Twenty-four hours ago, they crossed into Louisiana where the cotton and rice fields stretched away in a lavish patchwork of pale greens and browns, and a hundred miles after that, where the rice and cotton fields yielded to the tropical landscape of sugarcane country.

    Now it was the next morning, their first full day in Saint Josephine Parish. They hadn't seen a house or car since they turned off the Old Spanish Trail, and the road, which crossed over the Bayou Teche, was leading them farther away from town, farther out into the country, and Charley—who'd never seen real sugarcane before yesterday—thought she should have trusted her instincts; thought that if she'd just listened to the small voice that whispered take the map, they'd be there by now. Instead, she had listened to her grandmother, Miss Honey, with whom she and Micah now lived. "Put that away," Miss Honey had said at breakfast that morning as Charley spread the map over the kitchen table. "I know how to get there. Just let me get my purse." Now here they were—Charley and Micah and Miss Honey—wandering hopelessly, like three blind stooges, through south Louisiana's cane country, creeping down one ragged back road till it dead-ended in a grass-choked gulley before trying another, while the sun got hotter and the air grew soupier; burning up precious time as they searched for the turnoff that would lead Charley to her fields. She had inherited eight hundred acres of sugarcane land from her father, Ernest. For the last ten months, she had pored over more aerial photos and assessors' maps than she cared to count, signed documents and placed phone calls. She had planned what she could from a distance. The fields Charley had thought of for almost a year were out there—somewhere. Land she had to get ready for the harvest in October. God help us, she thought.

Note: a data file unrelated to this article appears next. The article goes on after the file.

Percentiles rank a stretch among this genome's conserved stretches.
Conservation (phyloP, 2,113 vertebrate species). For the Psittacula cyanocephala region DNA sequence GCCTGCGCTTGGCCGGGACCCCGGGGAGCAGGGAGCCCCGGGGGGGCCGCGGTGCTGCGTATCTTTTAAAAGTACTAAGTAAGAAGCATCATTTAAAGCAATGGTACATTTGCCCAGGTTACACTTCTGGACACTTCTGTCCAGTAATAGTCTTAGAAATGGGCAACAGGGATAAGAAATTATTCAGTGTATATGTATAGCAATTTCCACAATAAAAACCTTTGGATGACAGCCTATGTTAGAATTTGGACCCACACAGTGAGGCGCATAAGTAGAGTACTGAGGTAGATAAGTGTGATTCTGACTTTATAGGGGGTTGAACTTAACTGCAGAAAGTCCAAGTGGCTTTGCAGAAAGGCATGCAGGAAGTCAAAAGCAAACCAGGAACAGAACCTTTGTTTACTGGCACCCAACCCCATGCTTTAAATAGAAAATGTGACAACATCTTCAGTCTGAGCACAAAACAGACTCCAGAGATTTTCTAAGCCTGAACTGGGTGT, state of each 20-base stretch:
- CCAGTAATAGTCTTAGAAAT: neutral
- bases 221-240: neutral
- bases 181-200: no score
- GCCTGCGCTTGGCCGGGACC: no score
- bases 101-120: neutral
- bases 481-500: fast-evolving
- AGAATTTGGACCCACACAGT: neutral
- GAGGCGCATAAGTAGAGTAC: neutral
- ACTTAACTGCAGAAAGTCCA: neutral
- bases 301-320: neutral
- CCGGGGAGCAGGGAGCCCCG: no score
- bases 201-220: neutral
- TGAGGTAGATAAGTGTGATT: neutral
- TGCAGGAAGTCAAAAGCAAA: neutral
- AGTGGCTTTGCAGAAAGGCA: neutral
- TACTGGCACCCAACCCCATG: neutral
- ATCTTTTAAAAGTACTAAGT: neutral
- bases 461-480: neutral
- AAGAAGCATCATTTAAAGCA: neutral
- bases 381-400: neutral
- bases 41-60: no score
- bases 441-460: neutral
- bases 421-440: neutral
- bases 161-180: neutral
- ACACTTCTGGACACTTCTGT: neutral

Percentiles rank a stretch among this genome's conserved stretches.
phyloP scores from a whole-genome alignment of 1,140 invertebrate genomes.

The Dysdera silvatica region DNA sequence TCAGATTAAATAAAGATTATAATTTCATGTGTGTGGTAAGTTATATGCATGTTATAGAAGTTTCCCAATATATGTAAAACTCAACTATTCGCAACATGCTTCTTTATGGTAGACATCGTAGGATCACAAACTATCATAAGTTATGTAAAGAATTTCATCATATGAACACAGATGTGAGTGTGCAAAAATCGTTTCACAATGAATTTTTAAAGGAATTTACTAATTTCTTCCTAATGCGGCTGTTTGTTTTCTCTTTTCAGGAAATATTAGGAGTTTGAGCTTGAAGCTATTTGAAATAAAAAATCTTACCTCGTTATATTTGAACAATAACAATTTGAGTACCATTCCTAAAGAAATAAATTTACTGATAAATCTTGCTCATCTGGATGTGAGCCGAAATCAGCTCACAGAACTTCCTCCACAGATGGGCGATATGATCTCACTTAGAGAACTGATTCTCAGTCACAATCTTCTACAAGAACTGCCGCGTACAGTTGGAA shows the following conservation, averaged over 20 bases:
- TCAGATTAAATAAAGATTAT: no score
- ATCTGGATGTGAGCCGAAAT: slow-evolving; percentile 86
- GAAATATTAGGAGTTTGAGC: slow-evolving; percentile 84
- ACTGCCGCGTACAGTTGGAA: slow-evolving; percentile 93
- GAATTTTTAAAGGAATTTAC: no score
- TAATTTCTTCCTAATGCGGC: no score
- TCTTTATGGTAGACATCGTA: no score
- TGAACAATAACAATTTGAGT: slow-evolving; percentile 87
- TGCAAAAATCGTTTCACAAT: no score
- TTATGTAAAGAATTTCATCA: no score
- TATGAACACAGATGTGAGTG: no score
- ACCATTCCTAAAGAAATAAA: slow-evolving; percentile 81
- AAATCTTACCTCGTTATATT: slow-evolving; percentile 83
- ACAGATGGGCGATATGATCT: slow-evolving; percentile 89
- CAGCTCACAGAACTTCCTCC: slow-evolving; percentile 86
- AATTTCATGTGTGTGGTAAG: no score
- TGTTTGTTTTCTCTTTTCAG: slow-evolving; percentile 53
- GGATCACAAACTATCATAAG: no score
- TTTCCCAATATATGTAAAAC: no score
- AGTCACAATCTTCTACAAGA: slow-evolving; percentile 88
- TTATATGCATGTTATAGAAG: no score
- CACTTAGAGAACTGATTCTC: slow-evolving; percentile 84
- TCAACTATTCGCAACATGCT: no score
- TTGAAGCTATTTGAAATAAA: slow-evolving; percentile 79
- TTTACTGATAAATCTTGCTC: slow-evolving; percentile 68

It was eight forty-five. Charley was supposed to meet Wayne Frasier at nine. The cup of Community Coffee, with its bitter note of chicory, had made her queasy. Maybe it was the coffee, but maybe not, Charley thought, as she remembered how her mother accused her of being a city girl and warned her not to make this move. Charley swore her mother was wrong, but now she thought maybe it was true. She was accustomed to measuring distance in freeway off-ramps, not hectares or miles, weighing things in pounds rather than bushels or tons. The only crop she had ever harvested were the Meyer lemons that hung lazily from the trees along her backyard fence. The only soil she ever tended came in bags from the Home Depot. She exhaled heavily. If she were a country girl, she thought, she could scan the horizon and know which of these godforsaken roads led to her fields. But she wasn't a country girl. Not even a little.